Carmel Valley woman's nonprofit After the Finish Line rescues former racehorses

Scooter Roach during his racing days in Illinois.  Photo: Dawn Mellen
Scooter Roach during his racing days in Illinois. Photo: Dawn Mellen

By Kelley Carlson


Scooter Roach was a graded stakes-winning racehorse during a career that spanned nine years. But somehow, the Illinois-bred gelding — who had won nearly $843,000 — descended the ranks and eventually ended up being entered in a low-level claiming race in 2010, catching the attention of the media.

After the Finish Line founder and President Dawn Mellen with Ciarra, a rescued horse. Photo: Dawn Mellen

Fortunately for Scooter, efforts by his fans and former connections allowed him to be retired soon afterward and brought to the Illinois Equine Humane Center. He is now transitioning into a new career as a jumper.

One of the organizations involved in his rescue was After the Finish Line, a nonprofit group started by former Carmel Valley resident Dawn Mellen, that is dedicated to saving, rehabilitating and caring for former racehorses until they are adopted.

“I was reading a racing newspaper at the racetrack and saw an ad for a horse rescue organization,” she explained. “I said to myself, ‘Why do horses need to be rescued?’ When I got home, I visited the rescue’s website. I was shocked to learn what happens to a majority of the horses that were no longer able to race because they were too slow to win or injured. That’s when I became involved in thoroughbred racehorse rescue — 13 years ago. Because I wanted to increase my involvement, I started After the Finish Line in October 2007.”

Since then, the Toluca Lake-based group has been contributing funds to rescue and retirement organizations throughout the country to save horses from slaughter and neglect. These include the United Pegasus Foundation, CANTER of California, Neigh Savers, The Golden Carrot, Southern California Thoroughbred Rescue, TROTT, White Rock Horse Rescue and Heavenly Horse Haven.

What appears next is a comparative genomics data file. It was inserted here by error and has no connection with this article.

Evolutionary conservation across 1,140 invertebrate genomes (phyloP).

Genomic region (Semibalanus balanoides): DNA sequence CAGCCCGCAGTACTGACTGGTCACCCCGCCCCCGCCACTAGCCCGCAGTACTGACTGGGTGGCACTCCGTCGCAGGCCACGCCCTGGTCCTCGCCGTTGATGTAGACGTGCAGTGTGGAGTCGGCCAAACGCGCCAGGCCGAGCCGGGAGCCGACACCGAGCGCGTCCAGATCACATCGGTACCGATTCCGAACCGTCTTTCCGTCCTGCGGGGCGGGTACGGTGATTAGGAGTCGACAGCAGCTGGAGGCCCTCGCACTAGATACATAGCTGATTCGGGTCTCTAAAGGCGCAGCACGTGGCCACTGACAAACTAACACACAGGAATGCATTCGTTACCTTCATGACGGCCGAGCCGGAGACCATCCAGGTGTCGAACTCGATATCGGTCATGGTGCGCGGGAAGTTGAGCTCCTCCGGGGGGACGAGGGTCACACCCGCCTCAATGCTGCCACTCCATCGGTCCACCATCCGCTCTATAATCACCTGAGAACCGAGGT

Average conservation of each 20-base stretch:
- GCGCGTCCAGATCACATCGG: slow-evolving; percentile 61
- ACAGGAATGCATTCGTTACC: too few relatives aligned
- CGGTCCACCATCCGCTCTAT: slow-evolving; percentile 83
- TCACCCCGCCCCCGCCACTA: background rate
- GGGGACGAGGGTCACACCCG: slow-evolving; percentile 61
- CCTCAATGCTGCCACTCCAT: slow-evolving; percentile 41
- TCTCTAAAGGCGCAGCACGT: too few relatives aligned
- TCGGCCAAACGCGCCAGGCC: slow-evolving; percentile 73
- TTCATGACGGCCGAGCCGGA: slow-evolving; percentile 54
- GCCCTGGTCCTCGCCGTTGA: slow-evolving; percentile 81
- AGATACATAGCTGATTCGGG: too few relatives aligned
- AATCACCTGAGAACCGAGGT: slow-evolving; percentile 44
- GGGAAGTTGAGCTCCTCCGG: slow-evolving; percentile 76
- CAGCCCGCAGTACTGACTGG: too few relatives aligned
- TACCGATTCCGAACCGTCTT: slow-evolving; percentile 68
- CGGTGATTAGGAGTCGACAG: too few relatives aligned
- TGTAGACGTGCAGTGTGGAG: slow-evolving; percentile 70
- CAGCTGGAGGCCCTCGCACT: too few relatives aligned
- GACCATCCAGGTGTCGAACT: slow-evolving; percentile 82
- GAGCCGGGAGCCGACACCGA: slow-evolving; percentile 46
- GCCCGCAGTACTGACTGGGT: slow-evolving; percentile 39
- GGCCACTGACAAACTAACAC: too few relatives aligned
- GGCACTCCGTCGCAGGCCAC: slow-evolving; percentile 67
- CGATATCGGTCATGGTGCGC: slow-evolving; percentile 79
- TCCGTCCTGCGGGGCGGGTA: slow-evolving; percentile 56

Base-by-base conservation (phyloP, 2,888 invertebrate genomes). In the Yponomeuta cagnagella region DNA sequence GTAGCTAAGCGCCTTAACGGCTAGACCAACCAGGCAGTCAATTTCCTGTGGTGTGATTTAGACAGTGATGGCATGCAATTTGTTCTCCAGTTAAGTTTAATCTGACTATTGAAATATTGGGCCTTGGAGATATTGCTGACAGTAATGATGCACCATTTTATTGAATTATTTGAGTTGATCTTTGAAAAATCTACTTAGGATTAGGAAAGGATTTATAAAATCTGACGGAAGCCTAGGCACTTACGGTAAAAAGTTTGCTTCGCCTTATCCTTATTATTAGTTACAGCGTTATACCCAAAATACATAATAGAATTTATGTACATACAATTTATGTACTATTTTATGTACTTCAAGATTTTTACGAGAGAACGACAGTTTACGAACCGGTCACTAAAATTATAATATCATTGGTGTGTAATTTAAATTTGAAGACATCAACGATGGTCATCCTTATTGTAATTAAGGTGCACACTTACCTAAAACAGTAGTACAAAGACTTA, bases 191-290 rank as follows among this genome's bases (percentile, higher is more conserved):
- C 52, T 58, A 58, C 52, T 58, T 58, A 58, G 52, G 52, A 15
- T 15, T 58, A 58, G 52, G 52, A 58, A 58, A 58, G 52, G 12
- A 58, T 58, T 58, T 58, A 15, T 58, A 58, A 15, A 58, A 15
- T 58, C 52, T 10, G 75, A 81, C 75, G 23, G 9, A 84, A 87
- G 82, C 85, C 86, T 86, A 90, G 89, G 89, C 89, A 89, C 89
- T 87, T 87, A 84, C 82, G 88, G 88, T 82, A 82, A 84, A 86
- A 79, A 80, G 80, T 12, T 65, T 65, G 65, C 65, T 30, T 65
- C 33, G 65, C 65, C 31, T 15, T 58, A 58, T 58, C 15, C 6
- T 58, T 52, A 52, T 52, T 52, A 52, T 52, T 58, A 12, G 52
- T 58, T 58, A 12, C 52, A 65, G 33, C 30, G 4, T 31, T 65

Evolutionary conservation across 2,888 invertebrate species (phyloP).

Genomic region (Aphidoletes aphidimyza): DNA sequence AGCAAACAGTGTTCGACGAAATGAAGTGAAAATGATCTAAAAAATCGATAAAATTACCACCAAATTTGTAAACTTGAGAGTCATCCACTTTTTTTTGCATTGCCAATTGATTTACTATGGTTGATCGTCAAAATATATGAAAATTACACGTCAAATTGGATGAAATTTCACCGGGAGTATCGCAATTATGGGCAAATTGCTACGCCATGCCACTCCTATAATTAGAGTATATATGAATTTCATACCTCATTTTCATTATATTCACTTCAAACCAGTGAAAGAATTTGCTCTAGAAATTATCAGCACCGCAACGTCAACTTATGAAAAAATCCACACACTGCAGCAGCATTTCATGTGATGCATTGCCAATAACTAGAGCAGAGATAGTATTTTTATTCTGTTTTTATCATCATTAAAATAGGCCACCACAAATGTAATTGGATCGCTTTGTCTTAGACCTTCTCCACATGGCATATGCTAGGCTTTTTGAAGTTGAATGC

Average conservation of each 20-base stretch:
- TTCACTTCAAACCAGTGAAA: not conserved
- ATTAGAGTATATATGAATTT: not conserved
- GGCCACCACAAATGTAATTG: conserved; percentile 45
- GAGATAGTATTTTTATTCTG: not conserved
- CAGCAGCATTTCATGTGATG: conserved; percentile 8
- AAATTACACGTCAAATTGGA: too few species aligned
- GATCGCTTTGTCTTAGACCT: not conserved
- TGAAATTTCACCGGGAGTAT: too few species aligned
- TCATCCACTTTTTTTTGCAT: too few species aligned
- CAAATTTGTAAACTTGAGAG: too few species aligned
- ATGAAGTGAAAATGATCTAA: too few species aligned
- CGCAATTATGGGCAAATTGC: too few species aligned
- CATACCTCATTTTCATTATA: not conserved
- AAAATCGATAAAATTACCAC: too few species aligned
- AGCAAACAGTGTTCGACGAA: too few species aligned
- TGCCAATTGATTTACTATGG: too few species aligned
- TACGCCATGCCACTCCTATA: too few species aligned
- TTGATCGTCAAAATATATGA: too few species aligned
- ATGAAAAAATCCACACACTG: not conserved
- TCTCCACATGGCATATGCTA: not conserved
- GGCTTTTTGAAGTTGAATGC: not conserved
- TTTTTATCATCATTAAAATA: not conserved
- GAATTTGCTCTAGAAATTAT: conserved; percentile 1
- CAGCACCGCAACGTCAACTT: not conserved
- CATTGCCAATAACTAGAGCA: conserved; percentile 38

“Horses everywhere need our help,” Mellen said. “We don’t discriminate with (them) — we don’t care if they’ve won $7,000 or $700,000 — they all try their best.”

United Pegasus Foundation occasionally seeks assistance for the cost of hay from After the Finish Line, according to United Pegasus founder and President Helen Meredith.

“Things are tough (financially),” she said. “It’s good to have a fundraising foundation like (After the Finish Line). They have more time to do the fundraising and create awareness of thoroughbreds off the track.”

Meredith said After the Finish Line often donates about $1,000 a couple of times each year to United Pegasus.

“Right now, we’re desperate,” she said. “We hope lots of people donate to (After the Finish Line) so they can help more horses.”

To aid these organizations, After the Finish Line relies on its own fundraisers and donations. Fifteen events supporting the nonprofit have been planned this year, including several locally.

One of them is the fourth annual “A Tribute to the Majesty of Thoroughbreds,” slated from 5:30 to 9:30 p.m. Aug. 4 at the Hilton San Diego/Del Mar. Actor and voiceover artist Mike Villani will serve as master of ceremonies, while Hall of Fame trainer Jack Van Berg will return as auctioneer. Horse racing artist Fred Stone will be the guest speaker, and singer Liza G. Fly, known for her song “Zenyatta,” will perform during the silent auction. The event is open to the public.



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